The only anomaly in this book are the small line drawings interspersed through the text to illustrate the characters of this historical drama. Somewhat simplistic and bland in style, the drawings are not of the same high quality as the writing. Perhaps it is my bias as an artist that I would point this out, but the book deserves better. However, it is a very minor flaw and probably something that most people would not even notice.

The Courtiers is a rare gem in the realm of history books. With her entertaining and engaging voice, Lucy Worsely has set a new standard of excellence for historians.

Title: The Courtiers, Splendor and Intrigue in the Georgian Court at Kensington Palace
Author: Lucy Worsley
Publisher: Walker & Company, New York
Release date: August 17, 2010
Category: Non-fiction, history
Number of Pages: 334 (402 including after notes)
Price: $30 hardcover

Saturday, August 7, 2010

Of Talent and Tutus, A Performance by the School of Atelier Ballet

Waiting in the Wings by Ingrid Mida 2010

Yesterday's performance of Favourite Operatic Excerpts by the School of Atelier Ballet at the St. Lawrence Hall Ballroom was worthy of an ovation. These talented young performers from the summer program entertained the jam-packed audience with dances from La Bourree D'Achille from 1687,  Napoli (1842), and the Peasant Pas de Deux from Giselle (1841), as well as excerpts from Mozart's operas the Marriage of Figaro, Don Giovanni and The Magic Flute.

Pre-performance Instructions from Marshall by Ingrid Mida 2010

Tutus on the Piano by Ingrid Mida 2010

Dancers in Motion by Ingrid Mida 2010

Dancers taking a Bow by Ingrid Mida 2010

A Young Opera Singer and her Partner by Ingrid Mida 2010

Pas de Deux by Ingrid Mida 2010

For more information about the School of Atelier Ballet's program in which students study various forms of dance along with music and drama, visit Opera Atelier's website here.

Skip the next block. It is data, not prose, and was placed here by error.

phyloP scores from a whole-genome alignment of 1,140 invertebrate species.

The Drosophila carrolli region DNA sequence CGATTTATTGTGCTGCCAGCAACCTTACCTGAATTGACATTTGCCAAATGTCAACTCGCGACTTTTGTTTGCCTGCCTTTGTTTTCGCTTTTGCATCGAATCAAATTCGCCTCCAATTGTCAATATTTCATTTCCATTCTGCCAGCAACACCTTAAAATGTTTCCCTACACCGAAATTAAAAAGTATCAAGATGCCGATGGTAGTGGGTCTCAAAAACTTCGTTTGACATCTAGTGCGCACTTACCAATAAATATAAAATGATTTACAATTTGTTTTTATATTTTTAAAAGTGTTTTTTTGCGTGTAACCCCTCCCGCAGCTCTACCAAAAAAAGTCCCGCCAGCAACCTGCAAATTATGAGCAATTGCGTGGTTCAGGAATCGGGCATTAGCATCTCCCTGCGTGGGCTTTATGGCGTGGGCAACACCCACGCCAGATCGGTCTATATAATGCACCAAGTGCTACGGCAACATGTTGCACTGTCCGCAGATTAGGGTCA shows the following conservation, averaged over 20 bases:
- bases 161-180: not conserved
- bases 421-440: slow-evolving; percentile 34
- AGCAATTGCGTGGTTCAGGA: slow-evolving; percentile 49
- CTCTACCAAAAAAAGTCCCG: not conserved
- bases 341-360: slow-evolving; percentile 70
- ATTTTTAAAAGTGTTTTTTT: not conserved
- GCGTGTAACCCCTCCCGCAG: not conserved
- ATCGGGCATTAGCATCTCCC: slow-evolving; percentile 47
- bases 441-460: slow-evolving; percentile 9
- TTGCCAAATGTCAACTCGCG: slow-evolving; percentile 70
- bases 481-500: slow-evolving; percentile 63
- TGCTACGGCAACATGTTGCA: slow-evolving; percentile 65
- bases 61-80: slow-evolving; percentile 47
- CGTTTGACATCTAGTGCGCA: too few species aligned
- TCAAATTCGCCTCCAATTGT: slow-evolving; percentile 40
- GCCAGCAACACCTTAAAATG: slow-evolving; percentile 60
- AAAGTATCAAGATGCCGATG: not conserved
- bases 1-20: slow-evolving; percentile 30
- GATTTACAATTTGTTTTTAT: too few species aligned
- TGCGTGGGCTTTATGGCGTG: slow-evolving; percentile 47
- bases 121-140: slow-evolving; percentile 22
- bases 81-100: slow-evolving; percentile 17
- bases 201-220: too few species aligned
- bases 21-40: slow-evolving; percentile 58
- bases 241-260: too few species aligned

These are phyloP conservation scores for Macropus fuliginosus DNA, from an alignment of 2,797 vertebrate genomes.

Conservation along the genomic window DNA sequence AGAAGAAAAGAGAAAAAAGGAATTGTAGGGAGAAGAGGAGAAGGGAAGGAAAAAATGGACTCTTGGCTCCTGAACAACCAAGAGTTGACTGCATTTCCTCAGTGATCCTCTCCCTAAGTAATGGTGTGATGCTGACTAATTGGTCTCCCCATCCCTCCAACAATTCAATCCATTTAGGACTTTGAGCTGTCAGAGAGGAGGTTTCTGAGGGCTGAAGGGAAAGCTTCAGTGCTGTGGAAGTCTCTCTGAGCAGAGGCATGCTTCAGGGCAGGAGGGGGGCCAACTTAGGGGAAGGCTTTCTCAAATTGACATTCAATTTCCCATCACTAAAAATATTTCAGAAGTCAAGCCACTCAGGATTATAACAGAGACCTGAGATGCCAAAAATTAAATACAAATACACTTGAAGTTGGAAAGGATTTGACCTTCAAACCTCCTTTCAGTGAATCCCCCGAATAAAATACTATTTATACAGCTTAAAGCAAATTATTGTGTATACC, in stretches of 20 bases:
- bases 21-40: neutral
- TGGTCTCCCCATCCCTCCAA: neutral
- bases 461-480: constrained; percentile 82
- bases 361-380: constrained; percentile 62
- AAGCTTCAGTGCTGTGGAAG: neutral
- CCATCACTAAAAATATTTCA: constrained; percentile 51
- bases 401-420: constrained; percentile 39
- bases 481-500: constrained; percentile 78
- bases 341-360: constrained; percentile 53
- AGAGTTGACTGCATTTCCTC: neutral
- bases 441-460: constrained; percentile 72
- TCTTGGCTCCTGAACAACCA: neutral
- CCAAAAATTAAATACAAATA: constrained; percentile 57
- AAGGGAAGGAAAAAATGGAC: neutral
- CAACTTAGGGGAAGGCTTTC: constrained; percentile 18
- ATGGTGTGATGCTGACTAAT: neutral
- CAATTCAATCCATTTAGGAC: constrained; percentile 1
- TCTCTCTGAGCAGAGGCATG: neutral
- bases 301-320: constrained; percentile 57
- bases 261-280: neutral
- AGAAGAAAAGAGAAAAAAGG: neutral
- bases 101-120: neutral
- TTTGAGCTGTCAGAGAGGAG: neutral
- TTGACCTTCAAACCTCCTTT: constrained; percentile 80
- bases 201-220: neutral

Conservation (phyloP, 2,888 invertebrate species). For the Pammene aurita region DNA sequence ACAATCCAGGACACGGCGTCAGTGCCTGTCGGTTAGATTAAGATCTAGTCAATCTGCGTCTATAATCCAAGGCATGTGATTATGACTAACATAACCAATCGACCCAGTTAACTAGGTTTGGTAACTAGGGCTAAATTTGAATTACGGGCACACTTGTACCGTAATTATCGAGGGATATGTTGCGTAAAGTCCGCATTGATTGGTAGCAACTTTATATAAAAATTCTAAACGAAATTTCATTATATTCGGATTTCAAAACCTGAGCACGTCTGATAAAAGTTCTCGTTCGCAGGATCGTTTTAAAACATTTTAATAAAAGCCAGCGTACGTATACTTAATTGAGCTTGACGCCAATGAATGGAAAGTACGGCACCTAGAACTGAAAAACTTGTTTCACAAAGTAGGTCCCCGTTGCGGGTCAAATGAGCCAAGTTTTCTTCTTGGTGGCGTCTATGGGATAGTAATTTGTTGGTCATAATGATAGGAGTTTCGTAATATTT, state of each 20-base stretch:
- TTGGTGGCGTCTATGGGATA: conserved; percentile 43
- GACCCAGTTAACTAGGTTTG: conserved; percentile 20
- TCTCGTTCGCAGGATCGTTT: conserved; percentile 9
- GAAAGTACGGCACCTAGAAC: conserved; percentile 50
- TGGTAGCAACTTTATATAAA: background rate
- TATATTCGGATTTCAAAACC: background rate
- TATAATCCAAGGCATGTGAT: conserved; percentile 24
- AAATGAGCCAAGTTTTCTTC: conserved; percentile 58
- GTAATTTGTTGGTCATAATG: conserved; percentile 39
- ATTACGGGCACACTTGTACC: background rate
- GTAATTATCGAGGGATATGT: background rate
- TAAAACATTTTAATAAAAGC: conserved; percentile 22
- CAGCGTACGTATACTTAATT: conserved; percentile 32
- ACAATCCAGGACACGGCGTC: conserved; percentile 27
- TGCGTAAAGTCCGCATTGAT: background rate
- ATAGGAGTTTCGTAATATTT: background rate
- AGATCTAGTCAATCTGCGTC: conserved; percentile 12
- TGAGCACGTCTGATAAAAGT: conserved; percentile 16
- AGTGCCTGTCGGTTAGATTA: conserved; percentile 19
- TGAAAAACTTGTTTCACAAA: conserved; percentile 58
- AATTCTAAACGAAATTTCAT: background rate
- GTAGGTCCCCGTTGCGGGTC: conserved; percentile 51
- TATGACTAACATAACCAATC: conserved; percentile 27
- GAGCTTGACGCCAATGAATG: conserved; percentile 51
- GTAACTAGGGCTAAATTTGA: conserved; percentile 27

Photo credits:  Ingrid Mida 2010

Thursday, August 5, 2010

Upcoming Book Review: The Courtiers by Lucy Worsley

I've been devouring my advance copy of this delicious book The Courtiers, Splendor and Intrigue in the Georgian Court at Kensington Palace by Lucy Worsley. Set to be released on August 17th in the USA, it is a rare gem among history books. The author, who is chief curator of Royal Historic Palaces,  tells tales of the Georgian court during the period 1714-1760 by bringing to life a cast of characters found in the paintings by William Kent that still line the walls of the king's staircase of Kensington Palace.

This passage from page 51 is a sample of the author's engaging and entertaining style of writing:
"Last among Princess Caroline's wing women came the unruly Maids of Honour. These well-born, unmarried young ladies, earning 200 pounds a year, were unlikely to remain single for long. Among the current crop, Mary Meadows was the steadiest, and Sophy Howe the flightiest. Then there was the elegant Molly Lepell, of course, and the broad-minded Mary Bellenden.
The Maids of Honour were all well known to the bawdy balladeers and gossip columnists of London. When the king had ordered them all to leave St. James's Palace, the characteristic reactions of the individual maids were trumpeted abroad:
     Up leapt Lepell and firsk'd away
     As though she ran on wheels;
     Miss Meadows made a woeful face,
     Miss Howe be-pissed her heels."